No. Very good question. I think the first, I think Reservoir Characterization is certainly the one having the least exposure to North America and has a benefit -- had a benefit on international. As I did mentioned three out of the four business group had a flat or expanding margin internationally and that was the case of Reservoir Characterization.

Now to the specific, I would say that, a bit more than half, I would say, came from these aggressive action we took on restructure and on cost reduction. But I think the other half came from technology adoption and technology adoption, the reservoir evaluation from wireline with Ora as the platform of choice continue to be very, very successful in the campaign of the -- even if we have less exploration activity, we are able to deploy this new technology with much success. And it was the highest quarter in term of revenue for that new technology, Ora.

And digital, so we said that it's a technology success as much -- and technology adoption success as much as cost structure. So in the other segments have technology [Indecipherable] and will continue to succeed as well. So I'm not worried about ability to grow margin in every business group, but obviously we benefited more from the differentiation of our technology in Reservoir Characterization.

Angie Sedita -- Goldman Sachs -- Analyst

Thanks. Fair enough. I'll turn it over.

Operator

Very good. And our next question is from the line of Scott Gruber with Citigroup. Please go ahead.

Scott Gruber -- Citi Research -- Analyst

Yes, good morning.

Olivier Le Peuch -- Chief Executive Officer

Good morning, Scott.

Scott Gruber -- Citi Research -- Analyst

Stephane, can you walk through a few of the major cash items over the next few quarters, specifically with regard to working cap. What are your expectations for the size of the traditional second half release and then what are your expectations for cash severance in the second half, and how does that split between 3Q and 4Q?

Stephane Biguet -- Executive Vice President and Chief Financial Officer

Sure, sure. Good morning. Look, for the second half, we actually expect our cash flow from operations to remain very strong even if indeed, you're right, the working capital release will not be as large as it was in Q2 because activity -- if we assume activity stabilizing, as we said in the second half.

However, again with our additional fixed cost cash savings materializing in the -- in the rest of the year and the reduced intensity of our capital spend, we think we can still generate positive free cash flow in the second half despite the additional severance payments that we will incur. And to your question, we think we will incur most of the remaining severance payments in the second half of the year.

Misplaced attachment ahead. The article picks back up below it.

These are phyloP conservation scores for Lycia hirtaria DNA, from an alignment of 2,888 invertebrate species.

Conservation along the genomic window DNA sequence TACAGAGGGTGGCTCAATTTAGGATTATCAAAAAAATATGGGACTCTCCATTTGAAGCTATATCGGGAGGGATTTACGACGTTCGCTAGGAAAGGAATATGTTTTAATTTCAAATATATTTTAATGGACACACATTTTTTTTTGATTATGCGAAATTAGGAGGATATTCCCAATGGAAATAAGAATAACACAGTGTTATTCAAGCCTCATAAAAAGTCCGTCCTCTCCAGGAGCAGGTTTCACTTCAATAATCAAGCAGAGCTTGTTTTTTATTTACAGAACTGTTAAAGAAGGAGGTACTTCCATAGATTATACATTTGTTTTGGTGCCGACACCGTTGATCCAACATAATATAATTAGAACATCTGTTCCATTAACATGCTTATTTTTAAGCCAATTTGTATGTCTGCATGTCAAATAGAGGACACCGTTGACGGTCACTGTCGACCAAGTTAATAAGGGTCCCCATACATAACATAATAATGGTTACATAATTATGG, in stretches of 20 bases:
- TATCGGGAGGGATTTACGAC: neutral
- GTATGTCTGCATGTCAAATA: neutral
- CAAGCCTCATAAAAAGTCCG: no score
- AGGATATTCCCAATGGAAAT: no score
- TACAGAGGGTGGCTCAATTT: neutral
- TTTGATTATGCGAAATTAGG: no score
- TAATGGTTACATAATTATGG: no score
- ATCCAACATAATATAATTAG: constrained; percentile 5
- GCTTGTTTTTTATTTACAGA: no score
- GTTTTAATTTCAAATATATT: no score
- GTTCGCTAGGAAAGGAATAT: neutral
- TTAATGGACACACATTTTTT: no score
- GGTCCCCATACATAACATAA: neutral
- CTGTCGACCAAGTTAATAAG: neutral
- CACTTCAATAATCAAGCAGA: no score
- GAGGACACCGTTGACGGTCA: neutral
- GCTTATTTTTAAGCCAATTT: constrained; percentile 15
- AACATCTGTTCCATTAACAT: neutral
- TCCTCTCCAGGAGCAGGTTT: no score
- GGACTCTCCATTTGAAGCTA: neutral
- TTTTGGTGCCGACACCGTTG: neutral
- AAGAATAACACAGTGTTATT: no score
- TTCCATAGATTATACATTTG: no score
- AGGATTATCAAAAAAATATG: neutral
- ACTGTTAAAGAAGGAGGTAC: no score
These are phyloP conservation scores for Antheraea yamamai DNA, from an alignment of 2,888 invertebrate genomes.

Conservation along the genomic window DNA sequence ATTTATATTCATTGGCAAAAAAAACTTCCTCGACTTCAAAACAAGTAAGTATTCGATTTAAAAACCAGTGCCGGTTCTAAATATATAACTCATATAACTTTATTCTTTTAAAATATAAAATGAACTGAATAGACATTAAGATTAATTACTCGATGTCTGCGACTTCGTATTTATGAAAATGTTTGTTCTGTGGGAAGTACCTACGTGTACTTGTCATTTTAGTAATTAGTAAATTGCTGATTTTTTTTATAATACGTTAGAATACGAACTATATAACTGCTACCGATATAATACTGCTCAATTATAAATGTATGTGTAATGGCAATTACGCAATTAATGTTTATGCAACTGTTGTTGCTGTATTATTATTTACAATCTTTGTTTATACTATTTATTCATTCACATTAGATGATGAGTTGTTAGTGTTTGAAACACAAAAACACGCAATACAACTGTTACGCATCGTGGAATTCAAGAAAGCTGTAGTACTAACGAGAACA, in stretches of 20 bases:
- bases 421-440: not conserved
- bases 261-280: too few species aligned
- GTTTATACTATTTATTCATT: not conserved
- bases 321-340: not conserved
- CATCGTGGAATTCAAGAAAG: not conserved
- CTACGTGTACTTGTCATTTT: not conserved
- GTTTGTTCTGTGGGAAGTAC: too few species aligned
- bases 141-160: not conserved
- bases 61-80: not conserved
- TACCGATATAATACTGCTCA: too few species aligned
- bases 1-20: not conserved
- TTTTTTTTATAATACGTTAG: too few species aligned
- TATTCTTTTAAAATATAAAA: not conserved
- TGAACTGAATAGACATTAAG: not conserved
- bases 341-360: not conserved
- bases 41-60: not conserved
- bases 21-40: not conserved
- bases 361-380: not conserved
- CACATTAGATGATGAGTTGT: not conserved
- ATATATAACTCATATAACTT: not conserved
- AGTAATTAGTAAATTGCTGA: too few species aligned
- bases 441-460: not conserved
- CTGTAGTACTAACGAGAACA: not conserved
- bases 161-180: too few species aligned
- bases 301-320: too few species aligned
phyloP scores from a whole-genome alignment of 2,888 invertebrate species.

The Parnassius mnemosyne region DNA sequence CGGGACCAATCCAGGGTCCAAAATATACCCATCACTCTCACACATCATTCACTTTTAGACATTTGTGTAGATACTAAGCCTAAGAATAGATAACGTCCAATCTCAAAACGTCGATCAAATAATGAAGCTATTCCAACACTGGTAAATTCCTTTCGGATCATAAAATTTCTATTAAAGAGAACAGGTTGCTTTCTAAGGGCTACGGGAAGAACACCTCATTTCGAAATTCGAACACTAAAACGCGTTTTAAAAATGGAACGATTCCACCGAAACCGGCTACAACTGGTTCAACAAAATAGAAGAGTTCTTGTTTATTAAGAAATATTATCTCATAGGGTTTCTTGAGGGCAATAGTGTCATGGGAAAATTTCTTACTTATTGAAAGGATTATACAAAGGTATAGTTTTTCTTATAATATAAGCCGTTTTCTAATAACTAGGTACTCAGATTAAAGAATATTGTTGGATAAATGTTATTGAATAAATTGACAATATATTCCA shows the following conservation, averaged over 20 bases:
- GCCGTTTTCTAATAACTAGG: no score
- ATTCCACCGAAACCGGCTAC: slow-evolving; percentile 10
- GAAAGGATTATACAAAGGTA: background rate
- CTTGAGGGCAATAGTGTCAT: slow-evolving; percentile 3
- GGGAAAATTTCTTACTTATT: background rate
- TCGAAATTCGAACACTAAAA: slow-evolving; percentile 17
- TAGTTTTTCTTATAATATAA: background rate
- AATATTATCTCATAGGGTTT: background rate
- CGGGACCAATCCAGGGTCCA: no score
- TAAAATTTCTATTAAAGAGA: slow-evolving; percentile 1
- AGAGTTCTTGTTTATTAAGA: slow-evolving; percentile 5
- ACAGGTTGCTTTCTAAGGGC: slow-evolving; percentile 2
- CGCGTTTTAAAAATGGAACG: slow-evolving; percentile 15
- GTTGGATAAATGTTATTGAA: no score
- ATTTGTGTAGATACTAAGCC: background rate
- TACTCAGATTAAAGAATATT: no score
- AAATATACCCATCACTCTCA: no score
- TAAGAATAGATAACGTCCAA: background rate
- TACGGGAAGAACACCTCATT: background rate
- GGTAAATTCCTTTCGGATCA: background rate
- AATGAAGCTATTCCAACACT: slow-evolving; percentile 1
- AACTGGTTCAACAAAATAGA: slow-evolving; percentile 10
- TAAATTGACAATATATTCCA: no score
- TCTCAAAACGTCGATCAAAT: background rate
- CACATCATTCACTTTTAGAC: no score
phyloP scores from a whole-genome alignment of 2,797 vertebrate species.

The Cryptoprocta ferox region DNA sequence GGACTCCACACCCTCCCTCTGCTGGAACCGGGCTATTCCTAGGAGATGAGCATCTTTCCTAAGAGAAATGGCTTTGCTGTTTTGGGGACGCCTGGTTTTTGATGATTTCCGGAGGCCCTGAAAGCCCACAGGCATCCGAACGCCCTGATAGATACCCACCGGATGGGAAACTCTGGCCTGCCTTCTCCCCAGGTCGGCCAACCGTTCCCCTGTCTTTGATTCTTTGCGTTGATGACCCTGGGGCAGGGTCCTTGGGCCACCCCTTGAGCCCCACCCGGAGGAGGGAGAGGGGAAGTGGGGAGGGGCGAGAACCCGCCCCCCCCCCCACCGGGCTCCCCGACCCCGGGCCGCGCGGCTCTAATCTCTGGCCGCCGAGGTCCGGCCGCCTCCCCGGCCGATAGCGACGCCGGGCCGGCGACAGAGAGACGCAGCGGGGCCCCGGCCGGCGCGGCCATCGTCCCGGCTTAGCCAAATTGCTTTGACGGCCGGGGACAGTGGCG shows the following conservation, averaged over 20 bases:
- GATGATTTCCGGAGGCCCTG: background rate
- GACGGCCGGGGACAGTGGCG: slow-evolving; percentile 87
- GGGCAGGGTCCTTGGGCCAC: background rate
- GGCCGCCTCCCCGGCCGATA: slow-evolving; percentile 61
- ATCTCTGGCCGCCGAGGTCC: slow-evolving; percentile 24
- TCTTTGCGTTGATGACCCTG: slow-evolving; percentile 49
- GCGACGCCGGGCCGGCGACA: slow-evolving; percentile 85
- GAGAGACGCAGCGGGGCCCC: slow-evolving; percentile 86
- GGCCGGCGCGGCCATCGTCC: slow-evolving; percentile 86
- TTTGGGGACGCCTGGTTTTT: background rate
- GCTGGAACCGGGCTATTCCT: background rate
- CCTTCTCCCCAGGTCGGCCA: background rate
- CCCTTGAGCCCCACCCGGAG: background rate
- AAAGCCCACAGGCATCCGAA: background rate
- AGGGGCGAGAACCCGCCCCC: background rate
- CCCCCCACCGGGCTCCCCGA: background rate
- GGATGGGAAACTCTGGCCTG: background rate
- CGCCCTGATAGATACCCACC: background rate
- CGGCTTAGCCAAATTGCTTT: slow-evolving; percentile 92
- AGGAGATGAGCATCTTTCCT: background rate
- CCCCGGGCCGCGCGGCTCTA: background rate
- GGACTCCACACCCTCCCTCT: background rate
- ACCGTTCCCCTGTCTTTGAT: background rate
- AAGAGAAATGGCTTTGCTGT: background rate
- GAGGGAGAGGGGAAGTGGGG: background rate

Scott Gruber -- Citi Research -- Analyst

And we should think about -- it's the $1 billion less the $370 million paid in the second quarter in terms of what's remaining for cash severance, is that the way to think about it.

Stephane Biguet -- Executive Vice President and Chief Financial Officer

Yeah. You can put a little bit more, because we had -- we had $200 million of provisions at the end of March, as well.

Scott Gruber -- Citi Research -- Analyst

Okay. And then just on the cost-out program, you mentioned realizing about 40% of the $1.5 billion during the second quarter, is that a full quarter impact or is that realized by quarter end. And then just some color on realizing majority of the remainder in the second half. Is that fairly linear or is it more weighted toward 3Q or 4Q?

Stephane Biguet -- Executive Vice President and Chief Financial Officer

So, it is the full quarter impact, meaning that the Q2 results include the 40% and we exited the quarter at -- actually at much higher rates. So this is why we have a nice tailwind starting into Q3 and going into Q4, with the remaining 60%. Most of it is -- a lot of it was already realized at the end of -- or triggered at the end of the quarter.

Scott Gruber -- Citi Research -- Analyst

Great. Appreciate the color. Thank you.

Stephane Biguet -- Executive Vice President and Chief Financial Officer

Thank you.

Operator

Next, we go to the line of Bill Herbert with Simmons Energy. Please go ahead.

Bill Herbert -- Simmons Energy -- Analyst

Thanks, good morning.

Olivier Le Peuch -- Chief Executive Officer

Good morning, Bill.

Bill Herbert -- Simmons Energy -- Analyst

Olivier. Yeah -- thank you. So in a world of record OPEC spare capacity and inventory which can largely meet the rising call on OPEC output over the next two years. How should we think about the uptake for RCG services given the low hanging fruit with regard to monetizing production?

Olivier Le Peuch -- Chief Executive Officer

Yeah you're -- I think the RCG, the Reservoir Characterization Group. I think has multiple aspects to it. I think one is the digital, and I think this one, independently of the trajectory of the recovery of the supply demand balance will continue to benefit from the digital transformation that is happening in our industry. When it comes to the wireline, the testing, the reservoir evaluation aspect, I think you have to look at two aspects.

One is, first exploration still is happening and will continue to happen. There were more than a 100 wells explored during the -- offshore during the second quarter and there will be more than 100 wells, exploration wells in the first quarter and hence the ability we have to differentiate on technology with platforms such as Ora will continue to be providing us support and sustained margin in this environment.

Secondly, Reservoir Characterization, also those characterization for producing reservoir, so that when there is a short cycle upside of trying to extract more from existing reservoir without exploring, we are applying technology for intervention, we are applying technology for testing of those reservoir so that we can optimize and I think we have seen actually more resilience of that wireline intervention production services during the quarter than on the evaluation services during the last quarter.